to us?ignoring entirely the interest
of the American cotton manufacturer
and the American laborer and if en
acted into a law will turn the cotton
mills of our country into soup
"Based upon to-day's prices of cot
ton yarns as best that I can fizure, in
order that the manufacturers of this
country may meet the reductions in
the proposed schedule and to com
pete with imported yarns, it will net.
cessitate a cut somewhere from 25 to
50 per cent in the wages of our cot
ton mill operatives. This means pa:
per wages to our American lahortr to
meet the pauper wages of Europe.
Will American labor stand for it?
The American cotton manufactur
ers protest against it. *
riofinitelv expect ii: lesser cost of liv
inp to offset the cut?
What amount of revenue is the
new tariff on cotton manufactures ex
pected to yield.
What reduction is expected, if any,
in the cost of articles of cotton man
ufacture to the consumer at retail
We ask consideration of the above
in the spirit in which it is offered.
We intend no reflection, we mere
ly nsk tc have our way ; tinted out
by those who make the way.
We beg leave to have it borne in
mind that our industry directly con
cerns 2,000,000 people, and indirectly
many more; that we are not simply
manufacturers and employes asking
protection for our property and our!
labor, bht we are consumers, and that
we are citizens most of whom voted
for the party proposing this revision
and who expected not only that any
revisions would be made with as
much prudence as would be exercised
it. private business matters, but also
that they would be conducted with all
the publicity that was generally prom
ished among other reforms. *
WOOL BILL NOW
INSURGENTS AND DEMOCRATS
UNITE ON COMPROMISE.
It Worries President Taft Who Will
Probably Vreto Any Measure Now
Wool legislation has displaced
reciprocity at the White House. Not
since the extra session begun has the
political situation been as tense in
executive circles as it was Friday.
The Democratic-Insurgent coalition
has given the administration a great
shook if it does nothing else.
This shock was all the more pain
ful for the reason that no longer ago
than Wednesday Senators Smoot and
Crane, senatorial advisers of the pres
ident, brought Mr. Taft the ?lad tid
ings that there would be no wool bill,
that adjournment would come about
August 10, and that there was re
joicing in all the regular Republican
ranks. But there was a miscalcula
tion, and this has cast a gloom over
administration circles. From infor
mation which has come to the White
House there will be a wool bill re
ported out of conference which will
pass both bodies. That means that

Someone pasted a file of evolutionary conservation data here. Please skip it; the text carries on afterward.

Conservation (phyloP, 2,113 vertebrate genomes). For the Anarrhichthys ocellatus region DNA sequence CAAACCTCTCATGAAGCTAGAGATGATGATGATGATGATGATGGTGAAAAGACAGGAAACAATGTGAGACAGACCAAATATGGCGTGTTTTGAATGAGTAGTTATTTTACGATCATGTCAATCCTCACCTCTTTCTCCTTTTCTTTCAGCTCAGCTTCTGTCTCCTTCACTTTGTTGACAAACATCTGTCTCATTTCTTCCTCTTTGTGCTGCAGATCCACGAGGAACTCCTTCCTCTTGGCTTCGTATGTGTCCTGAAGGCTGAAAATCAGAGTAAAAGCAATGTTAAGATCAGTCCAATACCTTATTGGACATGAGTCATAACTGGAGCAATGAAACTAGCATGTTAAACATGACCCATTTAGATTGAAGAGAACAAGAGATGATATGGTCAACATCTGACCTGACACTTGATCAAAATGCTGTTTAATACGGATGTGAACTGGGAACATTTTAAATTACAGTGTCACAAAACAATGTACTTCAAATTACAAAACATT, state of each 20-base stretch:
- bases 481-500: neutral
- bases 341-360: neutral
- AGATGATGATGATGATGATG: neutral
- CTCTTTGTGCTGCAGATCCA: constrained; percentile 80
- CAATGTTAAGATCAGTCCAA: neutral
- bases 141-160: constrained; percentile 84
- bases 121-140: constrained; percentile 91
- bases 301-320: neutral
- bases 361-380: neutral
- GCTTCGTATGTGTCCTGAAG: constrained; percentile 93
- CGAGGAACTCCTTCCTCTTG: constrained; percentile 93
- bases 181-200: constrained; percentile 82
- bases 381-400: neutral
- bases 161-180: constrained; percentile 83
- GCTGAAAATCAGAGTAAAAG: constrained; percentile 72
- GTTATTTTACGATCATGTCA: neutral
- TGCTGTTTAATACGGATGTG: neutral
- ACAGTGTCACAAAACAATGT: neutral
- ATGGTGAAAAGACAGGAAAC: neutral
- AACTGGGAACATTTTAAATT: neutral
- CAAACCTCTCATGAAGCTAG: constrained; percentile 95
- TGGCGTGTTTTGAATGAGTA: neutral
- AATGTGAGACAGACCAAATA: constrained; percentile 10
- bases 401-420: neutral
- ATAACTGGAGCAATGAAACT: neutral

the president will have either to sign
it or to veto it.
The story whie'ii comes to the ex
ecutive offices is that the Democrats
agreed to suport the La Follette com
promise in the senate Thursday, pro
vided the Insurgent Senators in the
senate would later support a con
ference rep -rt which could be passed
In the house.
This arrangement, the story contin
ues, gives both parties to the coali
tion some glory. La Follette and his
followers can claim the credit before
the country for proposing- the com
promise measure, the measure which
made a bill possible, while the Demo
crats can claim the credit for fur
nishing the final measure.
The best information at the White
House this morning is that the presi
dent will stick to his1 announced in
tention of vetoing any tariff revision
legislation sent to him in advance of
the tariff board's report. He called
the extra session to consider reciproc
ity. He wanted no other tariff bills
A number of Republican callers at
the White House this morning told
the president that he would loose
nothing with the country by vetoing
any wool bill that reached him dur
ing the tntire session.' *
NO YANKEE TRICKS.
Representative Underwood Questions
House During Debate.
i"You can't put any Yankee tricks
over on me," declared Representa
tive Underwood of Alabama, chair
man of the ways and means'coramit
tee, during the debate in the house
on the cotton schedule revision bill.
The Democratic leader bad a ques
tion of Representative Moore, of
"I answer you in a Yankee way
by asking you another question,"
shouted Representative Hill, of Con
necticut, who had quickly rose to
ftelp out as he thought his Repub
"No, you don't," said Mr. Under
wood. "I refuse to yield for any
Yankee questions. I want somebody
on that side, preferably Mr. Moore,
to answer my question."
Mr. Underwood had inquired when
the "custom house tax did not affect
the price of good." Mr. Moore final
ly acknowledged that it did, but that
"it was for the benefit of the peo
ple," whereupon Mr. Underwood
smiled and said he was satisfied and
the Democrats applauded. *
Very Queer Case.
Ed. Turner, a farmer living near
Florence, has suffered from rabies
without being bitten by the dog that
had the disease. A dog with rabies
recently entered his yard, and Mr.
Turner killed him with a stick, which
the dog bit in the souffle. After
wards Mr. Turner in examining the
stick, got some of the poisoned sali
va on his hand, and the hand and arm
swelled so badly that he went to the
institute in Columbia for treatment.*
Stray Bullet Kills.
Mrs. R. R. Greene, who resides
north of Live Oak, Fla., was acci
dentally killed last week by a rifle
ball fired by some member of the
Suwannce Rifles. Several members